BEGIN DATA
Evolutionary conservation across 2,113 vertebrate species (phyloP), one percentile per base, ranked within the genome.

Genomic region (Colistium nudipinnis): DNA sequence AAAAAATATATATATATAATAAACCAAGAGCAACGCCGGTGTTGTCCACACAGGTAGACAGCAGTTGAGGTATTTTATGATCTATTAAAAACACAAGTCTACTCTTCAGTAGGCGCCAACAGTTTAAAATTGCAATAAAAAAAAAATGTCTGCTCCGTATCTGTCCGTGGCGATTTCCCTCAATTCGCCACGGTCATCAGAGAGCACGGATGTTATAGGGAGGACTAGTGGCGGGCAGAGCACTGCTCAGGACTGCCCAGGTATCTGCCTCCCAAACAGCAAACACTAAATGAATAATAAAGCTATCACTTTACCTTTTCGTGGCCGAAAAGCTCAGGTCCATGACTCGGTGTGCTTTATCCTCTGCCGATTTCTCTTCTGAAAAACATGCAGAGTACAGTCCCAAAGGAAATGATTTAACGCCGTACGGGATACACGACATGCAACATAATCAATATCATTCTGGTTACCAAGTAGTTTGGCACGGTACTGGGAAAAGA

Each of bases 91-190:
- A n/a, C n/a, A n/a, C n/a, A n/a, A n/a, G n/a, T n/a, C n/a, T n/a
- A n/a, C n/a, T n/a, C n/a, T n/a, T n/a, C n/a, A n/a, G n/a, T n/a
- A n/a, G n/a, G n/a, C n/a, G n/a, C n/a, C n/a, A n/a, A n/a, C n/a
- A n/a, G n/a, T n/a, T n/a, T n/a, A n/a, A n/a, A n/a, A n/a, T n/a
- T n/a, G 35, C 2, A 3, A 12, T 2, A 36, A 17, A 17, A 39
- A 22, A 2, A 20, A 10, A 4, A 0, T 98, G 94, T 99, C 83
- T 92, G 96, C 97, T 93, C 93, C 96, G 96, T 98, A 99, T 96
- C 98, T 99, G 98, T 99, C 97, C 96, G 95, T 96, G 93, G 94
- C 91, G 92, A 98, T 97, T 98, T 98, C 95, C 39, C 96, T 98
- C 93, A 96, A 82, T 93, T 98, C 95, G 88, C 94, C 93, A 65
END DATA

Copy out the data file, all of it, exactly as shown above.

Evolutionary conservation across 2,113 vertebrate species (phyloP), one percentile per base, ranked within the genome.

Genomic region (Colistium nudipinnis): DNA sequence AAAAAATATATATATATAATAAACCAAGAGCAACGCCGGTGTTGTCCACACAGGTAGACAGCAGTTGAGGTATTTTATGATCTATTAAAAACACAAGTCTACTCTTCAGTAGGCGCCAACAGTTTAAAATTGCAATAAAAAAAAAATGTCTGCTCCGTATCTGTCCGTGGCGATTTCCCTCAATTCGCCACGGTCATCAGAGAGCACGGATGTTATAGGGAGGACTAGTGGCGGGCAGAGCACTGCTCAGGACTGCCCAGGTATCTGCCTCCCAAACAGCAAACACTAAATGAATAATAAAGCTATCACTTTACCTTTTCGTGGCCGAAAAGCTCAGGTCCATGACTCGGTGTGCTTTATCCTCTGCCGATTTCTCTTCTGAAAAACATGCAGAGTACAGTCCCAAAGGAAATGATTTAACGCCGTACGGGATACACGACATGCAACATAATCAATATCATTCTGGTTACCAAGTAGTTTGGCACGGTACTGGGAAAAGA

Each of bases 91-190:
- A n/a, C n/a, A n/a, C n/a, A n/a, A n/a, G n/a, T n/a, C n/a, T n/a
- A n/a, C n/a, T n/a, C n/a, T n/a, T n/a, C n/a, A n/a, G n/a, T n/a
- A n/a, G n/a, G n/a, C n/a, G n/a, C n/a, C n/a, A n/a, A n/a, C n/a
- A n/a, G n/a, T n/a, T n/a, T n/a, A n/a, A n/a, A n/a, A n/a, T n/a
- T n/a, G 35, C 2, A 3, A 12, T 2, A 36, A 17, A 17, A 39
- A 22, A 2, A 20, A 10, A 4, A 0, T 98, G 94, T 99, C 83
- T 92, G 96, C 97, T 93, C 93, C 96, G 96, T 98, A 99, T 96
- C 98, T 99, G 98, T 99, C 97, C 96, G 95, T 96, G 93, G 94
- C 91, G 92, A 98, T 97, T 98, T 98, C 95, C 39, C 96, T 98
- C 93, A 96, A 82, T 93, T 98, C 95, G 88, C 94, C 93, A 65